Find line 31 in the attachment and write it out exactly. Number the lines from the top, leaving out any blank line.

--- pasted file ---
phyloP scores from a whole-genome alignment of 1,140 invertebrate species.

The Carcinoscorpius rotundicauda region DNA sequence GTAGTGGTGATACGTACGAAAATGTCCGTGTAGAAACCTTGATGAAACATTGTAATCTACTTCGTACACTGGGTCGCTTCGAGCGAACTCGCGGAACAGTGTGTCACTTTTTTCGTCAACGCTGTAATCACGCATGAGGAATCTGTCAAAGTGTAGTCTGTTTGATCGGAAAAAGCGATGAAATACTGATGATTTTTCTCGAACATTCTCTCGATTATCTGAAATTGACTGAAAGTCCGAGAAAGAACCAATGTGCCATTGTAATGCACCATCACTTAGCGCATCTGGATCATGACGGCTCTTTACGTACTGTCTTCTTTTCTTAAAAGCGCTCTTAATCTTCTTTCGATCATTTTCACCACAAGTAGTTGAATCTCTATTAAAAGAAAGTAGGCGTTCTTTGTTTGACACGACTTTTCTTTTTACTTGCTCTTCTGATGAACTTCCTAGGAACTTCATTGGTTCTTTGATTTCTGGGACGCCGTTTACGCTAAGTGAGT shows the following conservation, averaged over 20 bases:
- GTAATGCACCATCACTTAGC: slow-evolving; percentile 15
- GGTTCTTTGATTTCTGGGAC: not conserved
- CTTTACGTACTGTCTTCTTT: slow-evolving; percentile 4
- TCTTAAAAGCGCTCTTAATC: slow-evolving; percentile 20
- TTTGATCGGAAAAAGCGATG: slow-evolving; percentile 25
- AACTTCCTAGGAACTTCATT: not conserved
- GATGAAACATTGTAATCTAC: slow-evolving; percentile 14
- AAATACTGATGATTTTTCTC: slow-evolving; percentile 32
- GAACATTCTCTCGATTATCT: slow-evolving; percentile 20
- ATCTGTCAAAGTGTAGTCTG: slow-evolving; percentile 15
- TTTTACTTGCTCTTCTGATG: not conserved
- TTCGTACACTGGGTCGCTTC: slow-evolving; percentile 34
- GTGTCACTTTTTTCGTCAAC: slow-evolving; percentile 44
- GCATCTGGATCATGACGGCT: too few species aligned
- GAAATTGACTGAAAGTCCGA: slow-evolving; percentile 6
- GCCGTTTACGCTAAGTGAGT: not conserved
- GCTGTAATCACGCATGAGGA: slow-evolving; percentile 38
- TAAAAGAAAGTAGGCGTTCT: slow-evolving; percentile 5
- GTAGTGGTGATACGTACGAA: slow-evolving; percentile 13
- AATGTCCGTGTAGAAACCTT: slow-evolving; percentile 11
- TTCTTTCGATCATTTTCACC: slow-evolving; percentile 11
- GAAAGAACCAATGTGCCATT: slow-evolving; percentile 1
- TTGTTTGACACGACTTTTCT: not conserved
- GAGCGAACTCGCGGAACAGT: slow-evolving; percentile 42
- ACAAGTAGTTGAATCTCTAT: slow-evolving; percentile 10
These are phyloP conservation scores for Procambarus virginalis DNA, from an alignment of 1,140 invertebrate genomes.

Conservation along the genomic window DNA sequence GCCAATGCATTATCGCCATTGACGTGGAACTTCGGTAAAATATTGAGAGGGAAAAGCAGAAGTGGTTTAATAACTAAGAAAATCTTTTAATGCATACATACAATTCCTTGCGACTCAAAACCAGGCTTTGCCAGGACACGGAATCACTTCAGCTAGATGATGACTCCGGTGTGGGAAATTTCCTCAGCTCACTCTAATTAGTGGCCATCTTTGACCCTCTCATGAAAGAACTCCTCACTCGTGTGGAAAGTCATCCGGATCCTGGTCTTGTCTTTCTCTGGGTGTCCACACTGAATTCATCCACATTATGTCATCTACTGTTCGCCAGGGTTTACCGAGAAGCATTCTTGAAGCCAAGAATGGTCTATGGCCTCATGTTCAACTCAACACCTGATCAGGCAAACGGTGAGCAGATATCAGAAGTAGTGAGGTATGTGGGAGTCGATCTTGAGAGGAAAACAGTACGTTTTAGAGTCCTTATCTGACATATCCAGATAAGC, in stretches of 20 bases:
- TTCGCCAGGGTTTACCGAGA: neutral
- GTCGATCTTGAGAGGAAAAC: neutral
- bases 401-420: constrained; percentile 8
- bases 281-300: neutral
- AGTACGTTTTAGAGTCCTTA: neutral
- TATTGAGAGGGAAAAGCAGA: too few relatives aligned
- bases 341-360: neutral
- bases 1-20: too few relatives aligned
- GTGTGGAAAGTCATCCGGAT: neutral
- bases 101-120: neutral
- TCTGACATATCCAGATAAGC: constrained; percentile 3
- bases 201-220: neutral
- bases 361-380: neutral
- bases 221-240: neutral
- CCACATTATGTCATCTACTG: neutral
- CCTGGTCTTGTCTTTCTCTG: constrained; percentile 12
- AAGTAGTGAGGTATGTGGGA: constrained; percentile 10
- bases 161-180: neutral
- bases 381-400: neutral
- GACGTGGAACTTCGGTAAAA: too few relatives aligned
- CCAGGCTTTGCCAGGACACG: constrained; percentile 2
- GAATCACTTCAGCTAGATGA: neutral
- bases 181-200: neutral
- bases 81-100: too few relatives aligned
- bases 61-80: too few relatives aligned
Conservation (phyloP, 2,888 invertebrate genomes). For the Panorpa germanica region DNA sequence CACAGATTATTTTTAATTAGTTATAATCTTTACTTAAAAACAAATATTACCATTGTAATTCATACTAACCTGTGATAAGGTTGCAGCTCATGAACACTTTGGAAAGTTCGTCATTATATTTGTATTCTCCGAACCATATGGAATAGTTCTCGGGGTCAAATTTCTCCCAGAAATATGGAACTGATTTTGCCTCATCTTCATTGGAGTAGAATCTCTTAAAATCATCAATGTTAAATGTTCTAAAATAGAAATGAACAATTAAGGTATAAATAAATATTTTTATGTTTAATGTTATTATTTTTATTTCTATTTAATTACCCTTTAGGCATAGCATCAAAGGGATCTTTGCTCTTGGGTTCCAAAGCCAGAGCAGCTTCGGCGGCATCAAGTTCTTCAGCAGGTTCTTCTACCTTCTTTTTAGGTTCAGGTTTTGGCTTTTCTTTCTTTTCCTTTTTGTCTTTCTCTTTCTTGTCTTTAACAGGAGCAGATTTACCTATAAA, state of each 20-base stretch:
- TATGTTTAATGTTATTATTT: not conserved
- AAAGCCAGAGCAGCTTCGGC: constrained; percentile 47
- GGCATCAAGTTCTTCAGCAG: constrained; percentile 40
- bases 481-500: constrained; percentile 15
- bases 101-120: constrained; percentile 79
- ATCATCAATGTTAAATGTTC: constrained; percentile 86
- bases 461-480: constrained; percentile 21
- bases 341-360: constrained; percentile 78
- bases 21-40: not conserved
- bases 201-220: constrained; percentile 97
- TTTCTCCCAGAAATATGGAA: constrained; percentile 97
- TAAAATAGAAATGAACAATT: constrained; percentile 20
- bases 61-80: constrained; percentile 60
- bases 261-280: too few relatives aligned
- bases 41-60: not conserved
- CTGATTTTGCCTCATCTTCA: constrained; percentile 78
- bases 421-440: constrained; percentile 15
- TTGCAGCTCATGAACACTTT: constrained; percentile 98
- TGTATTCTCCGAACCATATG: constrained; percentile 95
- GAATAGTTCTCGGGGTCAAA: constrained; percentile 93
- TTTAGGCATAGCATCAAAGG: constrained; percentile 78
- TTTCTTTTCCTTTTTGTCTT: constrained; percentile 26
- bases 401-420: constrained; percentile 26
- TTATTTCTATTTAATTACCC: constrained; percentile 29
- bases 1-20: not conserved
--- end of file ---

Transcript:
- GTCGATCTTGAGAGGAAAAC: neutral